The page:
email security

6 Email Security Tips to Defend Against Increasing Attacks

Know what to look for and arm your organization with six simple, but effective, defense strategies.

Email is Weapon of Choice

Cyber criminals stole more than $3 billion over the last three years through Business Email Compromise (BEC) scams. Those scams targeted small and mid-size businesses (SMBs), in particular. According to the recently published Internet Security Threat Report (ISTR) from Symantec, email has emerged as the weapon of choice for cyber-attacks in 2016. Sadly, while one in 220 emails contained malware in 2015, that rate increased to one in 131 emails in 2016.

Attackers now favor spear-phishing email campaigns that target specific individuals, organizations or businesses. The highest rate of phishing emerged in companies with between 251 and 500 employees. With now professionalized spamming operations, malware authors often outsource their spam campaigns to highly organized groups.

email securityElection Tactics

Cyber criminals use several general tactics to spread malware and ransomware. A favorite method involves disguising malicious emails as routine correspondence, as we saw in the 2016 U.S. presidential election.

In March 2016, an email that appeared to originate from an official Gmail account was delivered to the account of Hillary Clinton’s campaign chairman, John Podesta. The email suggested that his account had been compromised and instructed him to reset his password. As we now know, the victim unknowingly clicked a malicious URL and delivered the password to the attackers.

Social Engineering

Most businesses receive thousands of emails each day. With increasingly sophisticated and targeted attacks, it can prove difficult to recognize malicious emails. More and more often, cleverly disguised emails use social engineering, relying on human interaction to trick users into breaking security protocols.

Increased email security is necessary to help businesses guard against common social engineering tactics, such as:

  • email securityUse of financial keywords in subject headings (terms such as Invoice, Order, Payment or Bill)
  • Emails that appear to come from a scanner, printer or other similar device (keywords such as Document, Scan, Fax)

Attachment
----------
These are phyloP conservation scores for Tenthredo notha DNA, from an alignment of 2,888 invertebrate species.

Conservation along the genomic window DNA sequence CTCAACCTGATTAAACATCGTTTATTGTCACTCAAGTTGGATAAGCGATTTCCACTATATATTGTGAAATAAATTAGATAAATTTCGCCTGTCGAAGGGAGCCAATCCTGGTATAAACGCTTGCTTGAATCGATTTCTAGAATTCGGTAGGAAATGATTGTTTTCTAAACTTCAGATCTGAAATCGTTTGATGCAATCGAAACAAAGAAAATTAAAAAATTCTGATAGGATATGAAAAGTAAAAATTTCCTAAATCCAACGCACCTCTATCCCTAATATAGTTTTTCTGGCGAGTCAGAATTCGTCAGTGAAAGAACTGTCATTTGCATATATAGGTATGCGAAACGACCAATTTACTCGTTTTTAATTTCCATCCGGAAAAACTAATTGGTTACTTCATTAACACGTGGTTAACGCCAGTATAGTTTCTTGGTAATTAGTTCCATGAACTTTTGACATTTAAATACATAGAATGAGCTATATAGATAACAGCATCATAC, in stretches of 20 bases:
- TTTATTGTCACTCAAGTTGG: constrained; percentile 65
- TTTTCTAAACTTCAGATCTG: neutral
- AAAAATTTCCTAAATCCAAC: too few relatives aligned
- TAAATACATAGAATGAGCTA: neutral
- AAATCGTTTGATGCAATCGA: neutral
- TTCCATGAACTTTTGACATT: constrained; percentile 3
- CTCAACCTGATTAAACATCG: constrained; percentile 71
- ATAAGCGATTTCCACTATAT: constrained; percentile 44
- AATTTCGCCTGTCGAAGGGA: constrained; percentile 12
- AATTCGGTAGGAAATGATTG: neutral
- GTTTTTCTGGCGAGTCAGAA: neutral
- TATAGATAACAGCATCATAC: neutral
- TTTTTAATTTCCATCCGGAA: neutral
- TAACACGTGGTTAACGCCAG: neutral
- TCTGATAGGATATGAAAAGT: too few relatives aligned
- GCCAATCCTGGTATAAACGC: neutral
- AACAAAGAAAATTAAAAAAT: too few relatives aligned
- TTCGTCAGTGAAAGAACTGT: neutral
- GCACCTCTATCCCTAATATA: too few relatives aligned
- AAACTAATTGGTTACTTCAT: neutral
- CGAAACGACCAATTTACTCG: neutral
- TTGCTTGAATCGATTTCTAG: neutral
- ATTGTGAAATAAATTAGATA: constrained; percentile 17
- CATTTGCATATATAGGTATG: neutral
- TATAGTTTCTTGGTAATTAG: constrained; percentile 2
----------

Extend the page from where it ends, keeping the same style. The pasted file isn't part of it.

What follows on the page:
• Email delivery failure message that contains malicious spam (keywords like Mail Delivery Failure)

Anatomy of Email Infection

Emailed malware typically follows this basic process:

  1. A malicious email enters the system disguised as a routine message. For instance, the subject may suggest that the email contains an invoice for recently purchased goods. The email address, text and attached documents may appear genuine at first glance.
  2. The email contains an attachment. Most often, that will be a JavaScript file (a .wsf file) or a Microsoft Office file.
  3. When the victim clicks on the attachment, the file executes a PowerShell script that downloads the malware. Often, the downloaded malware involves ransomware, blocking access to systems or files until a ransom is paid.

6 Critical Email Security Tips

Savvy users have already adopted simple email security measures such as immediately deleting vague emails and not clicking on attachments unless they come from a trusted source. As attackers employ greater sophistication, businesses need to build more sophisticated defenses.

Some basic, but powerful, email security measures you may not have implemented:

  • Ensure that your business email system includes a multi-layered, proactive security solution. Also, keep security and operating system software up-to-date.
  • Enforce a robust password policy to ensure that employees use strong passwords and change them regularly.
  • Use extreme caution with any Microsoft Office email attachment that instructs you to enable macros to see its content. Use similar caution with JavaScript or .wsf attachments. Unless you can verify the source, immediately delete the email without enabling macros.
  • Establish clear procedures for communication of sensitive information. Be wary of any email that suggests a departure from normal security protocol.
  • Instead of simply clicking “Reply,” obtain the supposed sender’s email address from a corporate address book and send a reply to that address.
  • Before clicking a link in an email, be sure that the link is legitimate. For example, type the URL directly into the address bar, or hover your cursor over the link to display the full URL.

Multi-faceted Approach

email securityNow more than ever, email represents a prime source of disruption and loss for businesses. By taking proper security measures, you can protect vital data and systems from attack. First and foremost, know what to look for. Then, build and communicate modern security protocols throughout your organization.

Most importantly, invest in multi-layer email security. A comprehensive security system is critical to protecting your business from malicious cyber-attack. With commercial-grade security equipment and automatic updates to guard against the latest threats, you gain both peace of mind and enhanced productivity.

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